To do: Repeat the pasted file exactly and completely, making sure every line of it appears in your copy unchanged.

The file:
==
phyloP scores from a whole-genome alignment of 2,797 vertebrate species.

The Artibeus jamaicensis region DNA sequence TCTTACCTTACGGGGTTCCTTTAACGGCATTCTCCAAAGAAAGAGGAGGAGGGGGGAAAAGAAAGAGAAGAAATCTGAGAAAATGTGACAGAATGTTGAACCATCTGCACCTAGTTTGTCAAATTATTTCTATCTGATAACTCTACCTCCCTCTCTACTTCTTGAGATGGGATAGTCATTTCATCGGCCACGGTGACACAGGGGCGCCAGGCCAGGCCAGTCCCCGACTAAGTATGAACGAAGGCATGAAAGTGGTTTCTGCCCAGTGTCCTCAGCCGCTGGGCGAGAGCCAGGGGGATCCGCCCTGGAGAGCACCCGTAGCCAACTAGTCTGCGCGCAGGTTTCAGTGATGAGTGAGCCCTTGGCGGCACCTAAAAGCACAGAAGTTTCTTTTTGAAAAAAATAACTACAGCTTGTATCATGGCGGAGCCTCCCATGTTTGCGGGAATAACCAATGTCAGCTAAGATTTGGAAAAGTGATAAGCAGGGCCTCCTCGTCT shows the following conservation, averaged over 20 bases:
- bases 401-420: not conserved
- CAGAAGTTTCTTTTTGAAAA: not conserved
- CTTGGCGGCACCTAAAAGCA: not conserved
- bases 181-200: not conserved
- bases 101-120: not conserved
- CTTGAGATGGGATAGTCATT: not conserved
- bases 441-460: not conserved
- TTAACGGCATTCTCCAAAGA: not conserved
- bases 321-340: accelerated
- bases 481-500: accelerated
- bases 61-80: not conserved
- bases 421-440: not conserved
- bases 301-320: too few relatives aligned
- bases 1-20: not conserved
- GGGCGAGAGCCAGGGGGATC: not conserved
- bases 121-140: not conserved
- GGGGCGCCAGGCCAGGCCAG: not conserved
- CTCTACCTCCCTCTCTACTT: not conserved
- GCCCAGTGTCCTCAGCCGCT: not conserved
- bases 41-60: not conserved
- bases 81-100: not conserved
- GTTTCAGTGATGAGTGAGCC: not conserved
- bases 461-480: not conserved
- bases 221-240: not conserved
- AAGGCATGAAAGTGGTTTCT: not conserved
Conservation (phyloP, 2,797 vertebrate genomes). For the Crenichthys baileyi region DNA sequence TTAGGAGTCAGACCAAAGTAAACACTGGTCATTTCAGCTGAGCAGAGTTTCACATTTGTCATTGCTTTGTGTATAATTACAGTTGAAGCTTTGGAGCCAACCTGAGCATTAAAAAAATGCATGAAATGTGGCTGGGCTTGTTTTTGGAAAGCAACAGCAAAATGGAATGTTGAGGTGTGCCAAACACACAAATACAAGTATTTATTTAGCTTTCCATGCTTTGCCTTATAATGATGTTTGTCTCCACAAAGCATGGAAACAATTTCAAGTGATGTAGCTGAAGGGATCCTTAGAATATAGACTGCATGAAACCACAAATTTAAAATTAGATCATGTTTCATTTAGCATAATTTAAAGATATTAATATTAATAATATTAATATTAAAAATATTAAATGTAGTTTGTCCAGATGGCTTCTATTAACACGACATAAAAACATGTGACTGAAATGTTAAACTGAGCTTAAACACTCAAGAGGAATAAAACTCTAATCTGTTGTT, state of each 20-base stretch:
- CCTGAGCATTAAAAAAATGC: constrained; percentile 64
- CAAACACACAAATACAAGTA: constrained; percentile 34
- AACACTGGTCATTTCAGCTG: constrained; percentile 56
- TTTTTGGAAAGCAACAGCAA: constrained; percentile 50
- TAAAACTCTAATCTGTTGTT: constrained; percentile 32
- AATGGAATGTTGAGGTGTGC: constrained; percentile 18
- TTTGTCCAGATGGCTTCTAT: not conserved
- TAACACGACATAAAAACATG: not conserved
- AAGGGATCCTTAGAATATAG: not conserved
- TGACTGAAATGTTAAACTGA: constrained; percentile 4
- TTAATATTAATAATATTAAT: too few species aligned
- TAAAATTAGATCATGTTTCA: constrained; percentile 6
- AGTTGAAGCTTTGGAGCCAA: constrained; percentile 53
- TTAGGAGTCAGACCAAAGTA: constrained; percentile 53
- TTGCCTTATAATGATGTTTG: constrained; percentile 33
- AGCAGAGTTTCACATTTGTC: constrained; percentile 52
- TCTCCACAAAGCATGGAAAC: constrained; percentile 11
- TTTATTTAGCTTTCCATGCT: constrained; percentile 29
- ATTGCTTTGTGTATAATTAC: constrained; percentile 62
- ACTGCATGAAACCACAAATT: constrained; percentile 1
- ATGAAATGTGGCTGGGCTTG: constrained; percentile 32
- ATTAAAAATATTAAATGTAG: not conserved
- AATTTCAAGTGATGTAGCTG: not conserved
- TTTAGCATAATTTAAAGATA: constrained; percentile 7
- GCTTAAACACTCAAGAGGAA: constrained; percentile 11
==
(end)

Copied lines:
phyloP scores from a whole-genome alignment of 2,797 vertebrate species.

The Artibeus jamaicensis region DNA sequence TCTTACCTTACGGGGTTCCTTTAACGGCATTCTCCAAAGAAAGAGGAGGAGGGGGGAAAAGAAAGAGAAGAAATCTGAGAAAATGTGACAGAATGTTGAACCATCTGCACCTAGTTTGTCAAATTATTTCTATCTGATAACTCTACCTCCCTCTCTACTTCTTGAGATGGGATAGTCATTTCATCGGCCACGGTGACACAGGGGCGCCAGGCCAGGCCAGTCCCCGACTAAGTATGAACGAAGGCATGAAAGTGGTTTCTGCCCAGTGTCCTCAGCCGCTGGGCGAGAGCCAGGGGGATCCGCCCTGGAGAGCACCCGTAGCCAACTAGTCTGCGCGCAGGTTTCAGTGATGAGTGAGCCCTTGGCGGCACCTAAAAGCACAGAAGTTTCTTTTTGAAAAAAATAACTACAGCTTGTATCATGGCGGAGCCTCCCATGTTTGCGGGAATAACCAATGTCAGCTAAGATTTGGAAAAGTGATAAGCAGGGCCTCCTCGTCT shows the following conservation, averaged over 20 bases:
- bases 401-420: not conserved
- CAGAAGTTTCTTTTTGAAAA: not conserved
- CTTGGCGGCACCTAAAAGCA: not conserved
- bases 181-200: not conserved
- bases 101-120: not conserved
- CTTGAGATGGGATAGTCATT: not conserved
- bases 441-460: not conserved
- TTAACGGCATTCTCCAAAGA: not conserved
- bases 321-340: accelerated
- bases 481-500: accelerated
- bases 61-80: not conserved
- bases 421-440: not conserved
- bases 301-320: too few relatives aligned
- bases 1-20: not conserved
- GGGCGAGAGCCAGGGGGATC: not conserved
- bases 121-140: not conserved
- GGGGCGCCAGGCCAGGCCAG: not conserved
- CTCTACCTCCCTCTCTACTT: not conserved
- GCCCAGTGTCCTCAGCCGCT: not conserved
- bases 41-60: not conserved
- bases 81-100: not conserved
- GTTTCAGTGATGAGTGAGCC: not conserved
- bases 461-480: not conserved
- bases 221-240: not conserved
- AAGGCATGAAAGTGGTTTCT: not conserved
Conservation (phyloP, 2,797 vertebrate genomes). For the Crenichthys baileyi region DNA sequence TTAGGAGTCAGACCAAAGTAAACACTGGTCATTTCAGCTGAGCAGAGTTTCACATTTGTCATTGCTTTGTGTATAATTACAGTTGAAGCTTTGGAGCCAACCTGAGCATTAAAAAAATGCATGAAATGTGGCTGGGCTTGTTTTTGGAAAGCAACAGCAAAATGGAATGTTGAGGTGTGCCAAACACACAAATACAAGTATTTATTTAGCTTTCCATGCTTTGCCTTATAATGATGTTTGTCTCCACAAAGCATGGAAACAATTTCAAGTGATGTAGCTGAAGGGATCCTTAGAATATAGACTGCATGAAACCACAAATTTAAAATTAGATCATGTTTCATTTAGCATAATTTAAAGATATTAATATTAATAATATTAATATTAAAAATATTAAATGTAGTTTGTCCAGATGGCTTCTATTAACACGACATAAAAACATGTGACTGAAATGTTAAACTGAGCTTAAACACTCAAGAGGAATAAAACTCTAATCTGTTGTT, state of each 20-base stretch:
- CCTGAGCATTAAAAAAATGC: constrained; percentile 64
- CAAACACACAAATACAAGTA: constrained; percentile 34
- AACACTGGTCATTTCAGCTG: constrained; percentile 56
- TTTTTGGAAAGCAACAGCAA: constrained; percentile 50
- TAAAACTCTAATCTGTTGTT: constrained; percentile 32
- AATGGAATGTTGAGGTGTGC: constrained; percentile 18
- TTTGTCCAGATGGCTTCTAT: not conserved
- TAACACGACATAAAAACATG: not conserved
- AAGGGATCCTTAGAATATAG: not conserved
- TGACTGAAATGTTAAACTGA: constrained; percentile 4
- TTAATATTAATAATATTAAT: too few species aligned
- TAAAATTAGATCATGTTTCA: constrained; percentile 6
- AGTTGAAGCTTTGGAGCCAA: constrained; percentile 53
- TTAGGAGTCAGACCAAAGTA: constrained; percentile 53
- TTGCCTTATAATGATGTTTG: constrained; percentile 33
- AGCAGAGTTTCACATTTGTC: constrained; percentile 52
- TCTCCACAAAGCATGGAAAC: constrained; percentile 11
- TTTATTTAGCTTTCCATGCT: constrained; percentile 29
- ATTGCTTTGTGTATAATTAC: constrained; percentile 62
- ACTGCATGAAACCACAAATT: constrained; percentile 1
- ATGAAATGTGGCTGGGCTTG: constrained; percentile 32
- ATTAAAAATATTAAATGTAG: not conserved
- AATTTCAAGTGATGTAGCTG: not conserved
- TTTAGCATAATTTAAAGATA: constrained; percentile 7
- GCTTAAACACTCAAGAGGAA: constrained; percentile 11